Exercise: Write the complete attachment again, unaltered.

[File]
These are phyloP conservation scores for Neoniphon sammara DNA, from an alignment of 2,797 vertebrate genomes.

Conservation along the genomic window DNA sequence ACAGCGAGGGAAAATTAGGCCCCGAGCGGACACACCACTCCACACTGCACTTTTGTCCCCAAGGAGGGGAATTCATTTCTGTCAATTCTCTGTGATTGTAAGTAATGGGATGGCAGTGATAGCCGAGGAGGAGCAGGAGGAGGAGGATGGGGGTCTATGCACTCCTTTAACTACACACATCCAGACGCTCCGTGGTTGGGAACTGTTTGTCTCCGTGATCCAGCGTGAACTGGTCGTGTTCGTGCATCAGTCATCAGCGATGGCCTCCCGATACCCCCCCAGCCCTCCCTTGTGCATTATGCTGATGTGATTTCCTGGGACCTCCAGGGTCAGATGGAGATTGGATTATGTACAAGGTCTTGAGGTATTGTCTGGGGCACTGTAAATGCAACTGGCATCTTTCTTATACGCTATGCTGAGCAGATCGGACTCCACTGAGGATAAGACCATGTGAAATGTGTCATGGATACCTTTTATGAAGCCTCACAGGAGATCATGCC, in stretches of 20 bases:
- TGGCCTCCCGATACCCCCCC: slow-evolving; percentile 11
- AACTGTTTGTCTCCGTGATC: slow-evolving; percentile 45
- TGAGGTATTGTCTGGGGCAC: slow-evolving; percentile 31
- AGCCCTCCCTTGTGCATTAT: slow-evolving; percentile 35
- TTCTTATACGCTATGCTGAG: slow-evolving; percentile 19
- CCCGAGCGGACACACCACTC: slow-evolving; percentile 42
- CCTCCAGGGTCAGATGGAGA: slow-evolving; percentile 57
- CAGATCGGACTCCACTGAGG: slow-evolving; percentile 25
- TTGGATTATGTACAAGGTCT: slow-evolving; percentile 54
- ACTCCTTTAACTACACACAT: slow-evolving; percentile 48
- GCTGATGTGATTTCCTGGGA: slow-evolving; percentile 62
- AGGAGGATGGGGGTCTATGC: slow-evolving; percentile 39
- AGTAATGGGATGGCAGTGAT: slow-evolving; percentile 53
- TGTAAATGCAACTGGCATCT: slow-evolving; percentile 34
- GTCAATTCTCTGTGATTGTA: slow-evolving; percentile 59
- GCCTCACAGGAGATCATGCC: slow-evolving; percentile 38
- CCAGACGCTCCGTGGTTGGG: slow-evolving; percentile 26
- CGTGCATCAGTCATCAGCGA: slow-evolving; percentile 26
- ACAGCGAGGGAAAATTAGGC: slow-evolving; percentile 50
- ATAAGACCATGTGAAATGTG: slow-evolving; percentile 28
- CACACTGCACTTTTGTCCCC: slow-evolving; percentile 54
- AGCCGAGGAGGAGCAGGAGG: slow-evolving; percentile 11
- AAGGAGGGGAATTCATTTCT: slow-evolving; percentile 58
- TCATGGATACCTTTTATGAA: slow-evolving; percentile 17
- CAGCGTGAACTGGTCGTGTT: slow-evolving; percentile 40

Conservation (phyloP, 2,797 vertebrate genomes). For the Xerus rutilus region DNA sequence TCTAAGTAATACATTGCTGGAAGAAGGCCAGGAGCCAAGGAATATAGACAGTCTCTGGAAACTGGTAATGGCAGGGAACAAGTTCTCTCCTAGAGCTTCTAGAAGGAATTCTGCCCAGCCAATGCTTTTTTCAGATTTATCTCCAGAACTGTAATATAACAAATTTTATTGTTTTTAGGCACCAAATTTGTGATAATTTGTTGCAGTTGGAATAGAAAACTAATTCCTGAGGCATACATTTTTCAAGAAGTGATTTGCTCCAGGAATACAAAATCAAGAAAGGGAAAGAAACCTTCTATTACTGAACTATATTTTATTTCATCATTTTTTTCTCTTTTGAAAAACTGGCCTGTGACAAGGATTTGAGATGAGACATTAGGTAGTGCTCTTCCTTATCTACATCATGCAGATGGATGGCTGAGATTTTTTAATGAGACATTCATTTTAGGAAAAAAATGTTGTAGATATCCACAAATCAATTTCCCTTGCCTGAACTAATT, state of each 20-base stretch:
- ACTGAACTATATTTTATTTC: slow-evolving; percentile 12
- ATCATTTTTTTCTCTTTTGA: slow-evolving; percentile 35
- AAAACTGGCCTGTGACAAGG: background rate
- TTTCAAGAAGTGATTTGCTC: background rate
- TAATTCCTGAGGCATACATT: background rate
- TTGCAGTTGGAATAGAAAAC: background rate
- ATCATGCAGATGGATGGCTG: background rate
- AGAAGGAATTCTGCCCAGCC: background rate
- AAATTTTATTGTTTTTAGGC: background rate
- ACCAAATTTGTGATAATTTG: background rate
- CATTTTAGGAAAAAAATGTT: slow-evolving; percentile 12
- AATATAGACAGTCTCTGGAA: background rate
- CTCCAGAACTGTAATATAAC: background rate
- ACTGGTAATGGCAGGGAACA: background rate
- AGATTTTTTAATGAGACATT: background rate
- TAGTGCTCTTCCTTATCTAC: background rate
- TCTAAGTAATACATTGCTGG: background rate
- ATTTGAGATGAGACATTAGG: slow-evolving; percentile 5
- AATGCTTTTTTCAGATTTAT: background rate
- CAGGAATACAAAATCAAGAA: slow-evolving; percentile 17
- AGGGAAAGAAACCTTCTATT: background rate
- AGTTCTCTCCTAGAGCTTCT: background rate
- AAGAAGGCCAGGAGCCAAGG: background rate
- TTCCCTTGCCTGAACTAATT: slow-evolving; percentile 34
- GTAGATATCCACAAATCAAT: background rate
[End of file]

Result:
These are phyloP conservation scores for Neoniphon sammara DNA, from an alignment of 2,797 vertebrate genomes.

Conservation along the genomic window DNA sequence ACAGCGAGGGAAAATTAGGCCCCGAGCGGACACACCACTCCACACTGCACTTTTGTCCCCAAGGAGGGGAATTCATTTCTGTCAATTCTCTGTGATTGTAAGTAATGGGATGGCAGTGATAGCCGAGGAGGAGCAGGAGGAGGAGGATGGGGGTCTATGCACTCCTTTAACTACACACATCCAGACGCTCCGTGGTTGGGAACTGTTTGTCTCCGTGATCCAGCGTGAACTGGTCGTGTTCGTGCATCAGTCATCAGCGATGGCCTCCCGATACCCCCCCAGCCCTCCCTTGTGCATTATGCTGATGTGATTTCCTGGGACCTCCAGGGTCAGATGGAGATTGGATTATGTACAAGGTCTTGAGGTATTGTCTGGGGCACTGTAAATGCAACTGGCATCTTTCTTATACGCTATGCTGAGCAGATCGGACTCCACTGAGGATAAGACCATGTGAAATGTGTCATGGATACCTTTTATGAAGCCTCACAGGAGATCATGCC, in stretches of 20 bases:
- TGGCCTCCCGATACCCCCCC: slow-evolving; percentile 11
- AACTGTTTGTCTCCGTGATC: slow-evolving; percentile 45
- TGAGGTATTGTCTGGGGCAC: slow-evolving; percentile 31
- AGCCCTCCCTTGTGCATTAT: slow-evolving; percentile 35
- TTCTTATACGCTATGCTGAG: slow-evolving; percentile 19
- CCCGAGCGGACACACCACTC: slow-evolving; percentile 42
- CCTCCAGGGTCAGATGGAGA: slow-evolving; percentile 57
- CAGATCGGACTCCACTGAGG: slow-evolving; percentile 25
- TTGGATTATGTACAAGGTCT: slow-evolving; percentile 54
- ACTCCTTTAACTACACACAT: slow-evolving; percentile 48
- GCTGATGTGATTTCCTGGGA: slow-evolving; percentile 62
- AGGAGGATGGGGGTCTATGC: slow-evolving; percentile 39
- AGTAATGGGATGGCAGTGAT: slow-evolving; percentile 53
- TGTAAATGCAACTGGCATCT: slow-evolving; percentile 34
- GTCAATTCTCTGTGATTGTA: slow-evolving; percentile 59
- GCCTCACAGGAGATCATGCC: slow-evolving; percentile 38
- CCAGACGCTCCGTGGTTGGG: slow-evolving; percentile 26
- CGTGCATCAGTCATCAGCGA: slow-evolving; percentile 26
- ACAGCGAGGGAAAATTAGGC: slow-evolving; percentile 50
- ATAAGACCATGTGAAATGTG: slow-evolving; percentile 28
- CACACTGCACTTTTGTCCCC: slow-evolving; percentile 54
- AGCCGAGGAGGAGCAGGAGG: slow-evolving; percentile 11
- AAGGAGGGGAATTCATTTCT: slow-evolving; percentile 58
- TCATGGATACCTTTTATGAA: slow-evolving; percentile 17
- CAGCGTGAACTGGTCGTGTT: slow-evolving; percentile 40

Conservation (phyloP, 2,797 vertebrate genomes). For the Xerus rutilus region DNA sequence TCTAAGTAATACATTGCTGGAAGAAGGCCAGGAGCCAAGGAATATAGACAGTCTCTGGAAACTGGTAATGGCAGGGAACAAGTTCTCTCCTAGAGCTTCTAGAAGGAATTCTGCCCAGCCAATGCTTTTTTCAGATTTATCTCCAGAACTGTAATATAACAAATTTTATTGTTTTTAGGCACCAAATTTGTGATAATTTGTTGCAGTTGGAATAGAAAACTAATTCCTGAGGCATACATTTTTCAAGAAGTGATTTGCTCCAGGAATACAAAATCAAGAAAGGGAAAGAAACCTTCTATTACTGAACTATATTTTATTTCATCATTTTTTTCTCTTTTGAAAAACTGGCCTGTGACAAGGATTTGAGATGAGACATTAGGTAGTGCTCTTCCTTATCTACATCATGCAGATGGATGGCTGAGATTTTTTAATGAGACATTCATTTTAGGAAAAAAATGTTGTAGATATCCACAAATCAATTTCCCTTGCCTGAACTAATT, state of each 20-base stretch:
- ACTGAACTATATTTTATTTC: slow-evolving; percentile 12
- ATCATTTTTTTCTCTTTTGA: slow-evolving; percentile 35
- AAAACTGGCCTGTGACAAGG: background rate
- TTTCAAGAAGTGATTTGCTC: background rate
- TAATTCCTGAGGCATACATT: background rate
- TTGCAGTTGGAATAGAAAAC: background rate
- ATCATGCAGATGGATGGCTG: background rate
- AGAAGGAATTCTGCCCAGCC: background rate
- AAATTTTATTGTTTTTAGGC: background rate
- ACCAAATTTGTGATAATTTG: background rate
- CATTTTAGGAAAAAAATGTT: slow-evolving; percentile 12
- AATATAGACAGTCTCTGGAA: background rate
- CTCCAGAACTGTAATATAAC: background rate
- ACTGGTAATGGCAGGGAACA: background rate
- AGATTTTTTAATGAGACATT: background rate
- TAGTGCTCTTCCTTATCTAC: background rate
- TCTAAGTAATACATTGCTGG: background rate
- ATTTGAGATGAGACATTAGG: slow-evolving; percentile 5
- AATGCTTTTTTCAGATTTAT: background rate
- CAGGAATACAAAATCAAGAA: slow-evolving; percentile 17
- AGGGAAAGAAACCTTCTATT: background rate
- AGTTCTCTCCTAGAGCTTCT: background rate
- AAGAAGGCCAGGAGCCAAGG: background rate
- TTCCCTTGCCTGAACTAATT: slow-evolving; percentile 34
- GTAGATATCCACAAATCAAT: background rate